US Secretary of Transportation Pete Buttigieg Tuesday called on railway transport company Norfolk Southern to comply with safety regulations and announced steps the US Department of Transportation (USDOT) will take to ensure railway industry safety and accountability. The Environmental Protection Agency (EPA) also ordered Norfolk Southern to assume clean-up efforts following the East Palestine, Ohio train derailment on February 3.
In a letter to President and CEO of Norfolk Southern Alan Shaw, Buttigieg urged the railway company to participate in “needed safety improvements across the industry.” To do this, Buttigieg called on the company to move toward ensuring that the number of train derailments is lowered to zero and end its history of lobbying efforts opposing safety regulations.
The EPA’s order echoed Buttigieg’s letter, only it went further to lay out the exact actions Norfolk Southern should take to clean up the East Palestine, Ohio train derailment. As part of the agency’s legally binding order, Norfolk Southern is required to identify which soil and water sources are contaminated, pay for cleaning services offered to residents and businesses, attend public meetings and post information online, and pay the EPA’s costs for work it performs.
USDOT also announced it will take steps toward ensuring freight railway industry safety and accountability. The announcement included guidelines for Norfolk Southern and other freight railroad companies to follow to ensure derailments cease, as well as enhanced steps for USDOT itself to take. These include advancing the Train Crew Staffing Rule to require a minimum of two crew members for most operations and pursuing further regulations on high-hazard flammable trains and electronically controlled pneumatic brakes.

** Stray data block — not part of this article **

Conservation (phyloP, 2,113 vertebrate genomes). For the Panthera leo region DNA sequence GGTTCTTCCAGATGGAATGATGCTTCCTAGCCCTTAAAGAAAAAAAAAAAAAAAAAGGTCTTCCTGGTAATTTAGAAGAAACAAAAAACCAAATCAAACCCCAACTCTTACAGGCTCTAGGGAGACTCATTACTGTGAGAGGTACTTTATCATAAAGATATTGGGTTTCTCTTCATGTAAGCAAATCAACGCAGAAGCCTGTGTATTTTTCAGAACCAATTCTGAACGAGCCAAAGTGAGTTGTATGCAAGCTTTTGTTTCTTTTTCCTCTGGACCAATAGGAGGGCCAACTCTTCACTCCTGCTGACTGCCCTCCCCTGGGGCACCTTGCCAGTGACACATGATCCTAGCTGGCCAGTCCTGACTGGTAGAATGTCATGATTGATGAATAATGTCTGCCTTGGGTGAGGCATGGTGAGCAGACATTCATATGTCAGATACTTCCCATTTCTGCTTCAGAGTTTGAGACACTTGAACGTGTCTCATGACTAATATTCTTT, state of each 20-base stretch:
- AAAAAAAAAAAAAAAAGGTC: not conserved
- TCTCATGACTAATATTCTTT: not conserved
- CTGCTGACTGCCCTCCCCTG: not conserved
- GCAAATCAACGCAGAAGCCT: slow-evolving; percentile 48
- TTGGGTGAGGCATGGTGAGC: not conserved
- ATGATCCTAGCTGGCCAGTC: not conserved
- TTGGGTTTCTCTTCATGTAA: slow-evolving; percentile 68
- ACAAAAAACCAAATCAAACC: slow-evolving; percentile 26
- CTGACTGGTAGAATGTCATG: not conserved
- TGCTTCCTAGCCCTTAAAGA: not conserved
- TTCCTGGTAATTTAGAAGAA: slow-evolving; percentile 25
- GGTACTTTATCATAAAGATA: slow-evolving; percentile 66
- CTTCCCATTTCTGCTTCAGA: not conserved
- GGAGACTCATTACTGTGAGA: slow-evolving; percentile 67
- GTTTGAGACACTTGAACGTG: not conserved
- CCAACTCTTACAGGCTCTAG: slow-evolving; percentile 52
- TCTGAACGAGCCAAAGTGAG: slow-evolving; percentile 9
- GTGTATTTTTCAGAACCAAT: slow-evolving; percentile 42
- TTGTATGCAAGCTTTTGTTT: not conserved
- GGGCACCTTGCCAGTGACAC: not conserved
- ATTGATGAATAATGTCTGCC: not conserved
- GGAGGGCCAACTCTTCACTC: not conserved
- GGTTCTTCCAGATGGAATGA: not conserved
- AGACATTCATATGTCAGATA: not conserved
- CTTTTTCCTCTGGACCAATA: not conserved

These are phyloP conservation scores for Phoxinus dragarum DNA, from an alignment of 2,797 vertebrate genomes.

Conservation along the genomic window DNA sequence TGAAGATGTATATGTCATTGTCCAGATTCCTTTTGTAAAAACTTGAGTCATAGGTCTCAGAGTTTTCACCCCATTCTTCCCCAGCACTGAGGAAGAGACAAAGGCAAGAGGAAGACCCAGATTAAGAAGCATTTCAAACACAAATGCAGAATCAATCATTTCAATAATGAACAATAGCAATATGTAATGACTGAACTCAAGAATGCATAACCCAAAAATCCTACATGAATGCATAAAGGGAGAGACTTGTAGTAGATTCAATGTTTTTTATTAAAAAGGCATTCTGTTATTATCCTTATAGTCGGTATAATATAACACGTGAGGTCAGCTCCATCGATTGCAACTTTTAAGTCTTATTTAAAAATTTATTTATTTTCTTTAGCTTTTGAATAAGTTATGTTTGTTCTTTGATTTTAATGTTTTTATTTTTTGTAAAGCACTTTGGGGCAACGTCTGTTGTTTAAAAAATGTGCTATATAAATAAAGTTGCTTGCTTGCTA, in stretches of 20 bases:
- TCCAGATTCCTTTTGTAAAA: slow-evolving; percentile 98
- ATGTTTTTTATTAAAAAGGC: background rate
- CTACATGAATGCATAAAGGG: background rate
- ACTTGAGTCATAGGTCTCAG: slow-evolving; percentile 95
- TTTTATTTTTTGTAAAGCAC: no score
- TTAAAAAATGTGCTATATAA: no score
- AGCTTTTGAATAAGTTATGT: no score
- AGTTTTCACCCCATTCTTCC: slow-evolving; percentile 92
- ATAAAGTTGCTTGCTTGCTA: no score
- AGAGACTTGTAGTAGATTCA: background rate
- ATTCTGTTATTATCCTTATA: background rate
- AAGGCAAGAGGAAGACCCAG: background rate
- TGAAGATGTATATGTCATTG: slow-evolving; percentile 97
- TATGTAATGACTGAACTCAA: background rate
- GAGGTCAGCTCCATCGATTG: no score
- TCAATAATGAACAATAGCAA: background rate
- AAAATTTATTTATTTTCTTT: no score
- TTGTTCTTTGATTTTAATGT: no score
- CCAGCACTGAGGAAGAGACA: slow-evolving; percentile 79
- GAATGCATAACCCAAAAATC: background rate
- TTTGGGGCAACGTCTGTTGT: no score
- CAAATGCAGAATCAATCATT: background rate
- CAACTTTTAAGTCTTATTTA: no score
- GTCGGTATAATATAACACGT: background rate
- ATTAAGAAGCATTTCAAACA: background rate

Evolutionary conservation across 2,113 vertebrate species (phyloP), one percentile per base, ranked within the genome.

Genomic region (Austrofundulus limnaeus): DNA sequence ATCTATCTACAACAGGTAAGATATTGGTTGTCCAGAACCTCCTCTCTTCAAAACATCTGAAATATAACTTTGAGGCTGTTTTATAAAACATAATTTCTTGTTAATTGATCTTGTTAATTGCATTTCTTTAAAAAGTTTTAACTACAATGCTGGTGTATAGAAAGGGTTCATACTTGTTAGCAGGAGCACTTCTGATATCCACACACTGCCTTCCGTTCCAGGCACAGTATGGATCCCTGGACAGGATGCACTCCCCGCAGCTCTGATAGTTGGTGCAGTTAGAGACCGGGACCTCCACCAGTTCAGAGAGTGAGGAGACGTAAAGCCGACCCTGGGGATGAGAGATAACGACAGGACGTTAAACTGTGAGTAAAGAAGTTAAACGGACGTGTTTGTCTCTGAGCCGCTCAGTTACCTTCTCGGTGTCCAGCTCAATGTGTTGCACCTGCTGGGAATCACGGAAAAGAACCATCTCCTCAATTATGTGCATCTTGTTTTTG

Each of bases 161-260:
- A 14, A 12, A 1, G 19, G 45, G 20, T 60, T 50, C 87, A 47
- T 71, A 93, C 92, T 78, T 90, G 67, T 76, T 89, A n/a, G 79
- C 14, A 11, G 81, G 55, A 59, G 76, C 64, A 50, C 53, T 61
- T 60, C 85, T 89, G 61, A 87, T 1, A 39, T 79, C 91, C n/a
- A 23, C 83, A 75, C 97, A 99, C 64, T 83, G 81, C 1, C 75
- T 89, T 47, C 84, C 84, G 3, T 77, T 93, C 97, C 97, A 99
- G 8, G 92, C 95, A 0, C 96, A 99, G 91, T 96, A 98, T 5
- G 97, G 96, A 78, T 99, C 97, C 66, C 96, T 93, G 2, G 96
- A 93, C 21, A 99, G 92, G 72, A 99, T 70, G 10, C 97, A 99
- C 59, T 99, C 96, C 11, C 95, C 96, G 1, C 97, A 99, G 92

The announcements follow a February 3 Norfolk Southern train derailment in East Palestine, Ohio, which is located in east Ohio—right over the border from Pennsylvania. The train was carrying 150 rail cars, most of which contained material that was not hazardous. However, some of the rail cars carried a hazardous material known as vinyl chloride—a manmade chemical used in the production of PVC. Other rail cars carried other, similarly hazardous materials. Local residents have since complained to state and federal officials about the potential environmental and health impacts of the derailment.